This is the first teaching in the Cafh course “Nuances of Prayer.” In our prayers we invoke the divine presence, which members of Cafh traditionally call the Divine Mother. The teaching opens with a powerful symbolic image of an individual seeking the Divine Mother in her own heart. It then discusses our need for prayer and how it benefits us and those around us, and it ends with a practical example of how we can use prayer to help us create positive habits.
“ ‘Let us enter the cell of self-knowledge,’ repeated ceaselessly the mystic Catherine Benincasa of Siena. May the Son of the Flame thus penetrate his own heart. It is the Divine Mother’s mysterious sepulcher. There She awaits the kiss of the true lover, who will awaken Her and oblige Her to reveal the eternal secrets to him. There he will learn the Great Alchemy, which transmutes the harsh metal of sorrow into the pure gold of peace and happiness.”
|“Spiritual Unfolding,” 2nd Teaching|
Inner life teaches us to pray and use our energy in an integral and spiritual way of life, which is centered in the Divine Mother of the Universe.
Certainly, intellectual training, material progress, and technological advancements help us develop, but they also tend to distract us from our true purpose, which is to expand our consciousness until we achieve union with cosmic consciousness: the Divine Mother.
There are times we are blinded by our power, and we forget the Divine Mother. When we do remember her, we equate her with ourselves, worshiping her in attributes which are the extrapolation of what we would like for ourselves, by turning the divine into a projection of ourselves—more powerful, more perfect—but in our image and likeness.
The Divine Mother is present in all creation, but before we can recognize her we must transform our bodies, minds and energy into instruments for unfolding our consciousness.
In the beginning, intellectual adherence to spirituality helps us, for at that point we are starting to understand the need to give a deeper and more universal dimension to our lives. The idea of connecting with the divine attracts us and gives us a good feeling. But if we stop there, at intellectual adherence, we soon lose our enthusiasm, or else we deceive ourselves into thinking we have achieved an expanded consciousness—while what we have really done is to fabricate an ideal world.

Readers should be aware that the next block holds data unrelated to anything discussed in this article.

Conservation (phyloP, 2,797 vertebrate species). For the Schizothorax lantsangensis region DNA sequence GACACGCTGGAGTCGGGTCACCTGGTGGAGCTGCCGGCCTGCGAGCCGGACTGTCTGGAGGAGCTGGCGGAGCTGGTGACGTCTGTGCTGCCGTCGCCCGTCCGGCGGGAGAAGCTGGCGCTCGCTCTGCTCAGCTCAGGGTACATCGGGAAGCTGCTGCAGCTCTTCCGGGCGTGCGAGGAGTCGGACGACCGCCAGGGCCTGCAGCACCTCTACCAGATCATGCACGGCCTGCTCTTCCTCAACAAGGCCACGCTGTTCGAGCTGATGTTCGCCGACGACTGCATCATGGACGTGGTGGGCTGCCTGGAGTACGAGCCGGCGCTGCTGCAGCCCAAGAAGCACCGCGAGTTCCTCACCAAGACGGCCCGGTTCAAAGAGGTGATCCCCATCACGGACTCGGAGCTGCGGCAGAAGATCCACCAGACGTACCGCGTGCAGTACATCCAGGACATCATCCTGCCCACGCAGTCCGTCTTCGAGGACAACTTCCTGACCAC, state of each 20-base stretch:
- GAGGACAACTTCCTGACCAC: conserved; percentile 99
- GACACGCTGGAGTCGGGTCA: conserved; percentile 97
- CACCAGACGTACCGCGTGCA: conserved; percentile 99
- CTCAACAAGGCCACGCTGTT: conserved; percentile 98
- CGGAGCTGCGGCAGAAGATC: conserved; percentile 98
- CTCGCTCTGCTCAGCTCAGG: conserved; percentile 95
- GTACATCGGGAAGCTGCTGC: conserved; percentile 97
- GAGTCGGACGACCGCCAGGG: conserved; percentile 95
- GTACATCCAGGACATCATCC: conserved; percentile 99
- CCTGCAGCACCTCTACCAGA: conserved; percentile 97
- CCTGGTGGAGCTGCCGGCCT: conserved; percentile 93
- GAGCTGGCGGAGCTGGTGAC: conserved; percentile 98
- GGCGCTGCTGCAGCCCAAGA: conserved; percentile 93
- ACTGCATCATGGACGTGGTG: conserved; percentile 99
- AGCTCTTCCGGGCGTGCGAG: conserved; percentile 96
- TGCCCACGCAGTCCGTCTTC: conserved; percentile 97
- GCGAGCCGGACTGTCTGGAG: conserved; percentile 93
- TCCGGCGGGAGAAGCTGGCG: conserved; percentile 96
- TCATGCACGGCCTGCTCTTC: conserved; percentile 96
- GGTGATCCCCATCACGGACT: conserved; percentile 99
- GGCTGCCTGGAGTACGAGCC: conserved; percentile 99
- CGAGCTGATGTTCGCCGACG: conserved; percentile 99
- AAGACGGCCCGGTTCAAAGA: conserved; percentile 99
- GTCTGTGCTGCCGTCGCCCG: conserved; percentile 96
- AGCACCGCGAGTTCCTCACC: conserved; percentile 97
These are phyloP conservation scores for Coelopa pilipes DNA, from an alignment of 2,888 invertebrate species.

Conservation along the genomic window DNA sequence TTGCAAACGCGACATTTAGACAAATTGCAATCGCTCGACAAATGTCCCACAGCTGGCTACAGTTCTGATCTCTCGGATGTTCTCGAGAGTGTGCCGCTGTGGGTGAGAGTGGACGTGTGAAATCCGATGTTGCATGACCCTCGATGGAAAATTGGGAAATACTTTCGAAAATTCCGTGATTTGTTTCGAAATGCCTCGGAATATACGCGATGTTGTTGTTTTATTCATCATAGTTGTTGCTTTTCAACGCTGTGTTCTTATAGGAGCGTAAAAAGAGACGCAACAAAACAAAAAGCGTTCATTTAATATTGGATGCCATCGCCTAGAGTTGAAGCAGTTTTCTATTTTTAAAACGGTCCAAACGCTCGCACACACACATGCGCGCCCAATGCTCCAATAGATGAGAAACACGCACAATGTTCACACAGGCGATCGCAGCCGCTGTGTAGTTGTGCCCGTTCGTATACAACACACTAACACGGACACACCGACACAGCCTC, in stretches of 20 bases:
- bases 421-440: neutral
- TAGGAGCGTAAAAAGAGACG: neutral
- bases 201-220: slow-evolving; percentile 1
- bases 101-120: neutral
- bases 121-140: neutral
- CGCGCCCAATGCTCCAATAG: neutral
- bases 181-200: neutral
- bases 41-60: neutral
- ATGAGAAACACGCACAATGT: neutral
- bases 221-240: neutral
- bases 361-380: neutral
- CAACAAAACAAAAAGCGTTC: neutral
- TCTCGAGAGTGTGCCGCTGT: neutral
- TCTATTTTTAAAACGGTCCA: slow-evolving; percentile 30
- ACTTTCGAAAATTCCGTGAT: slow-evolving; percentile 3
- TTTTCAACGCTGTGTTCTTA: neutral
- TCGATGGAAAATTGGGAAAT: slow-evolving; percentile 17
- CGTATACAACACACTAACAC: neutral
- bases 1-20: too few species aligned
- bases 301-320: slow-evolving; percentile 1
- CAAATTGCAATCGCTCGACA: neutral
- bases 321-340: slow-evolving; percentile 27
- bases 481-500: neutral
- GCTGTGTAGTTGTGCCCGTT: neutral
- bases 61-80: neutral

Daily life is a school, and experience is the environment in which we can learn and unfold. A method of life, persistent effort and love for our fellow human beings and the Divine Mother are the basic pillars of our learning.
Prayer plays a basic role in our unfolding by gathering our energy into a unifying force which enables us to fulfill our aim. It helps us keep alive our love for the Divine Mother. It helps us not to turn means into ends. And it helps us develop the necessary willpower to methodize our daily life to be in accord with our ideal.
Prayer has as many nuances, levels of profundity and variations as there are moments of prayer. It is good for us to cultivate a love for prayer from the beginning, giving ourselves to prayer without fears or impediments, without preconceived ideas which might inhibit the search for our own way of praying. The important thing at the beginning is to become conscious of ourselves and our essential need to communicate with the divine.
A mind without a clear objective gets easily lost in a fruitless inner dialogue. But when we understand that we have a basic need for union with the Divine Mother, it becomes easy for us to speak to her of our love and deepest longings.
The practice of prayer intensifies our faith, nourishes our hope, and trains us to center ourselves in our relationship with the divine.
Teresa of Avila said that to pray is to fill oneself with God and give it to others. Praying not only benefits us, it also benefits the people we relate with and for whom we pray. We often despair at so much suffering and misery in the world. It is fine for us to think deeply about and work to find material solutions for all the things which human beings lack. But we also need to remember that, if those solutions are to be real and lasting, they must be based on the love and compassion we develop in ourselves. There is where we learn to assist, to share, to work impartially, to use no more than what’s necessary, to discover the divine spark in each soul.
Let us take an example: with the practice of prayer we can find a way to transform a critical attitude into one of acceptance. When we happen to be with someone whom we tend to judge, we try to avoid freely criticizing her by nourishing the idea that the way she acts (which bothers or displeases us) is her particular and personal way of expressing herself. Another example: we might feel badly about the injustice in the world without realizing how often we are unjust to those around us. In many cases, we are unjust to people we don’t even know. We might be angry at economic systems, governments, at the injustice arising from social and economic differences, at everyone we think is wrong. But do we ever ask ourselves what we do, individually, in our own particular situation, to alleviate the injustice in the world? Prayer can be the fertile ground in which these small seeds of reflection are transmuted within us into concrete behavior which reflects our love and concern for the world.
Our love for the Divine Mother is expressed in the value we give prayer and the amount of time we dedicate to it. That is why we apply ourselves to practice prayer and nourish it with our love and effort.